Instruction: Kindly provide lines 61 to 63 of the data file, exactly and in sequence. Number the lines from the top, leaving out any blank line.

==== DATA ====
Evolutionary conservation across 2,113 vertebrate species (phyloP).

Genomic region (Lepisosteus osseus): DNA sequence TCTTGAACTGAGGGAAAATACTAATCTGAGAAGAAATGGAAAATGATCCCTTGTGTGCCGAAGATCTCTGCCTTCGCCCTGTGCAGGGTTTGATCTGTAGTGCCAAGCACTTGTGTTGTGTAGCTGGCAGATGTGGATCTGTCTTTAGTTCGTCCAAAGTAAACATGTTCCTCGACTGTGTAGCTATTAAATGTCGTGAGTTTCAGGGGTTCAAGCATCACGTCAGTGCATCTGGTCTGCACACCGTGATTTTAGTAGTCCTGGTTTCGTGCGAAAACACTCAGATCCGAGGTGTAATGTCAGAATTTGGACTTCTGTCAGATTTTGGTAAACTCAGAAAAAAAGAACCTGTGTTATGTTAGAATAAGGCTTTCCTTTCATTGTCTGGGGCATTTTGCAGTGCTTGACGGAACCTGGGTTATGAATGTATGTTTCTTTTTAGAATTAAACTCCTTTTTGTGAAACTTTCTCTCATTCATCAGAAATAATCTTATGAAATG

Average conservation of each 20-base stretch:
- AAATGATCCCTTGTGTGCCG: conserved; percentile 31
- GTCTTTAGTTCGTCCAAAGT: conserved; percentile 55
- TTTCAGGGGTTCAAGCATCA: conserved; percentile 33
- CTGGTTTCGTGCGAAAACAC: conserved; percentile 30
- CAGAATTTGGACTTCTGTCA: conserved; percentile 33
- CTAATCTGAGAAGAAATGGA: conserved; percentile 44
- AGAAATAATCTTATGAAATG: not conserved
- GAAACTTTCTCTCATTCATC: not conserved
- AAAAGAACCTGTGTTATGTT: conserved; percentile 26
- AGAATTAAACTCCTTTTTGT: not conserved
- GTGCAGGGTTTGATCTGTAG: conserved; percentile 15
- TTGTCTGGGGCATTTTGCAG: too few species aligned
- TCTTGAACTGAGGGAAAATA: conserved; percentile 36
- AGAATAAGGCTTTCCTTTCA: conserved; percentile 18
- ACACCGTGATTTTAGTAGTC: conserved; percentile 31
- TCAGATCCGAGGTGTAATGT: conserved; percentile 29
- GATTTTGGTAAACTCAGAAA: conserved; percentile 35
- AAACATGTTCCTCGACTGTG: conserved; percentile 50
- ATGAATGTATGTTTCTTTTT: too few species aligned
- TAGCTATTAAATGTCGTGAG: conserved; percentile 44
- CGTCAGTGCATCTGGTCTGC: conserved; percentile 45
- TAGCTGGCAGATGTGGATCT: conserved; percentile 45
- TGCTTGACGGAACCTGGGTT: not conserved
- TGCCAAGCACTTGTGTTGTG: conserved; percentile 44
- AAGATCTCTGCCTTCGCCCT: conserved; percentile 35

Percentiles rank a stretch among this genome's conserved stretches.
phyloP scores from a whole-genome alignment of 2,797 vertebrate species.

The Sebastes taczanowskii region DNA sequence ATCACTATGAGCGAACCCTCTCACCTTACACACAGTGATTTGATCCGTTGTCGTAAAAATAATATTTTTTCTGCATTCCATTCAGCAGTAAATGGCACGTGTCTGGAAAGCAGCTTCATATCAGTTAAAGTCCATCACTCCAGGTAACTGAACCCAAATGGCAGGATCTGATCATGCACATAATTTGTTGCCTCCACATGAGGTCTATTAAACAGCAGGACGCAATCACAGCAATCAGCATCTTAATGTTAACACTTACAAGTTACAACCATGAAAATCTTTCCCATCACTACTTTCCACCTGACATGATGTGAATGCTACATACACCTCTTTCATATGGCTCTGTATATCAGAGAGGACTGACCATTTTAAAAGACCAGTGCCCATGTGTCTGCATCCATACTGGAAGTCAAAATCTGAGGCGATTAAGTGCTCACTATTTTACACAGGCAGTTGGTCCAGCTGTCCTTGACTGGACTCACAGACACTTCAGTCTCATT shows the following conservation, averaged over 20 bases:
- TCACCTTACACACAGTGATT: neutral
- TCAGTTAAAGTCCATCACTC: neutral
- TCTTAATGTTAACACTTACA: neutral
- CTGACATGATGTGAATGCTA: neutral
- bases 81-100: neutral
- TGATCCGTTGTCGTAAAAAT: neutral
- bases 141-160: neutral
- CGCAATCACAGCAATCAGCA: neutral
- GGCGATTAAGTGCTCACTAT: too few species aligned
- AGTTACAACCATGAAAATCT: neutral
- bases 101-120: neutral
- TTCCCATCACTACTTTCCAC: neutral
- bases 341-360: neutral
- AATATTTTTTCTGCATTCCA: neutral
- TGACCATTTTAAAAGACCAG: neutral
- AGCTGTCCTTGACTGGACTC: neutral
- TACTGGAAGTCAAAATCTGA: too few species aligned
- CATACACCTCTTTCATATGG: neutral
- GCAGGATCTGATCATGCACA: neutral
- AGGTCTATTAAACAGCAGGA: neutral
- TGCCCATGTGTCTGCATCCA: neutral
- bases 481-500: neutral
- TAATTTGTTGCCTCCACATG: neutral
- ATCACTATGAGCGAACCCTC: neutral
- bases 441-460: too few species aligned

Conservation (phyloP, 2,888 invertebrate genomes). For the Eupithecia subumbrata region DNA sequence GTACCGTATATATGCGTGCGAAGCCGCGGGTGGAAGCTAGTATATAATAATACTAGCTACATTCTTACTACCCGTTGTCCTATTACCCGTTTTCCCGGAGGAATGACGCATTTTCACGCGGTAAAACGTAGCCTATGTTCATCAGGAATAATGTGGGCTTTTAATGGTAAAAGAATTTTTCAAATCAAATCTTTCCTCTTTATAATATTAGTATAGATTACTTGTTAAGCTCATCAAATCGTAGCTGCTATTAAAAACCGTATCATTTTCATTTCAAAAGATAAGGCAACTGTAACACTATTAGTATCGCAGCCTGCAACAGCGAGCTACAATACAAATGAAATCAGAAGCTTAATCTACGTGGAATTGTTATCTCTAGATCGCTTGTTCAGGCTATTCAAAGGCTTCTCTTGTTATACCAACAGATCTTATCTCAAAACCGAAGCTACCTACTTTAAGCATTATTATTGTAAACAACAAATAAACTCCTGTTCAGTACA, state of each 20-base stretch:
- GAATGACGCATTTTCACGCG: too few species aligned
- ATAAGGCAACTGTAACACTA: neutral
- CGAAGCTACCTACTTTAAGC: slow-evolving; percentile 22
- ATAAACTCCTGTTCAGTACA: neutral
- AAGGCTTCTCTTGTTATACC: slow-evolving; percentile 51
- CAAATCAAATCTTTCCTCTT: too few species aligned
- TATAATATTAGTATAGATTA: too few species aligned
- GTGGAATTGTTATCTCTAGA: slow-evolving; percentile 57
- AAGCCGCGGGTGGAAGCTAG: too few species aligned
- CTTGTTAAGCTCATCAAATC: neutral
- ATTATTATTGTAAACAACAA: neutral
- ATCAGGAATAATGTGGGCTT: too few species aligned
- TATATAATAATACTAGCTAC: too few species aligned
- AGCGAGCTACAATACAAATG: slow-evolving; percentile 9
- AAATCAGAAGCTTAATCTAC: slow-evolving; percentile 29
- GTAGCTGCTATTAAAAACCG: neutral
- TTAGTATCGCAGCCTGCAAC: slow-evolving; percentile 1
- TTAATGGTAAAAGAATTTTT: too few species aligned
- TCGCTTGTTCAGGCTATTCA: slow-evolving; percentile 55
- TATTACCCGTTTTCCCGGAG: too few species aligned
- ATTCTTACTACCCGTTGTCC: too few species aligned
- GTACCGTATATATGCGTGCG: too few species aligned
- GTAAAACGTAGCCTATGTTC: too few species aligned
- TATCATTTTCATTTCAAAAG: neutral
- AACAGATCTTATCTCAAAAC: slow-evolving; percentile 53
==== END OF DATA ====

- ATAAACTCCTGTTCAGTACA: neutral
- AAGGCTTCTCTTGTTATACC: slow-evolving; percentile 51
- CAAATCAAATCTTTCCTCTT: too few species aligned